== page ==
The Manipulators by Jeffrey Robinson. Simon and Schuster, 1998, £17.99.
More than 40 years ago an American journalist, Vance Packard, wrote The Hidden Persuaders. In it he revealed how the advertising industry was mass producing customers the same way manufacturers were mass producing goods for the market. Now along comes Jeffrey Robinson to update us on the same theme. Short sentences. Racy style. The blurb is a fair summary of what buyers get for their money. Robinson unveils:
* The new sciences that are being developed to turn the ads we see into magic bullets which can penetrate our defences.
* How modern retailers are following hot on the advertisers’ heels with their own sleight-of-hand to snap off any lingering resistance to buy.
* How we unwillingly contribute to our own commercial seduction.
* How the worst is yet to come, as the internet and television combine to create a monster whose sole function will be to pick us off, one by one, and make us buy.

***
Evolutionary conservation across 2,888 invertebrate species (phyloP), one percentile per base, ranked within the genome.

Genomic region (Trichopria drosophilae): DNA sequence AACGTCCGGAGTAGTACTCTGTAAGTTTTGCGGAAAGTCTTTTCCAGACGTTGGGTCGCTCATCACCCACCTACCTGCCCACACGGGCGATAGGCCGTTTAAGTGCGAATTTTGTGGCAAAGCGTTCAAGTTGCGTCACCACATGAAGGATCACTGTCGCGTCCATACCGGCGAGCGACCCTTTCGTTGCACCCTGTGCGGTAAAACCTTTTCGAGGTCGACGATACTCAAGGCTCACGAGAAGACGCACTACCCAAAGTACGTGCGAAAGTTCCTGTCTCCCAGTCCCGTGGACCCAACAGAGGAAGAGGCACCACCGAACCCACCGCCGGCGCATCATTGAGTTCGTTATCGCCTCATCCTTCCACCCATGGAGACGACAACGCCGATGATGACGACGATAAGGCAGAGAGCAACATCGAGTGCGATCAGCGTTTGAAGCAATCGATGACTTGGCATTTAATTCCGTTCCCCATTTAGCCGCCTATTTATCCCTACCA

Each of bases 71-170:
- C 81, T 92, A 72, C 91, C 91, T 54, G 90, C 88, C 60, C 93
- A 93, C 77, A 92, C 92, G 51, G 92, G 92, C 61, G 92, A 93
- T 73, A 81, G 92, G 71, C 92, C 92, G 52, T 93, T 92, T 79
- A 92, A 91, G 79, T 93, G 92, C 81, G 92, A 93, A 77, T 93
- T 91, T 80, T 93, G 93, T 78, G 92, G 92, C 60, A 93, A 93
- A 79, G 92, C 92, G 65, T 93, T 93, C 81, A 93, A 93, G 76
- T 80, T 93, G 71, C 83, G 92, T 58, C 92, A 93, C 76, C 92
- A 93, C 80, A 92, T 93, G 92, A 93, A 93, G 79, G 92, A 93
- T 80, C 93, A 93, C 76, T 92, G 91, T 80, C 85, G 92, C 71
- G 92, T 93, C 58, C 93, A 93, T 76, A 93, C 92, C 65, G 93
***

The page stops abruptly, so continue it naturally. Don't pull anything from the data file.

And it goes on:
A truly scary scenario. One, you might think, that would provoke a call to oppose such a bleak future for homosapiens. Not a bit of it. Robinson’s tone and lack of critical comment amount to saying “Don’t worry about it—it’s the real world—just accept it”.
Most of the book is a series of sound bytes (or sound gnaws, as someone recently called them) about the tragi-comic world of advertising. They range from the disturbing to the tacky. Apparently people are employed to put tiny cameras inside frozen-food compartments in supermarkets to chart the eye movements of shoppers in the hope of determining better placement for high-margin items. My favourite quote is “In the ad biz, sincerity is a commodity bought and paid for like everything else”.
American authors are quite good at writing books about how badly the mass of people are treated and treat each other. Over the years Galbraith has excelled at being a “friendly” critic of capitalism. Don’t expect even that much from Robinson. He doesn’t mention capitalism, let alone say anything against it. The closest he comes to questioning the status quo is his sub-heading “It’s them against us, and the thems are winning”. Enigmatically, the last two sentences of his book are:
“It is not that Big Brother will have won. It is, rather, that we will have become Big Brother.”
To which socialists can only reply “Speak for yourself, brother!”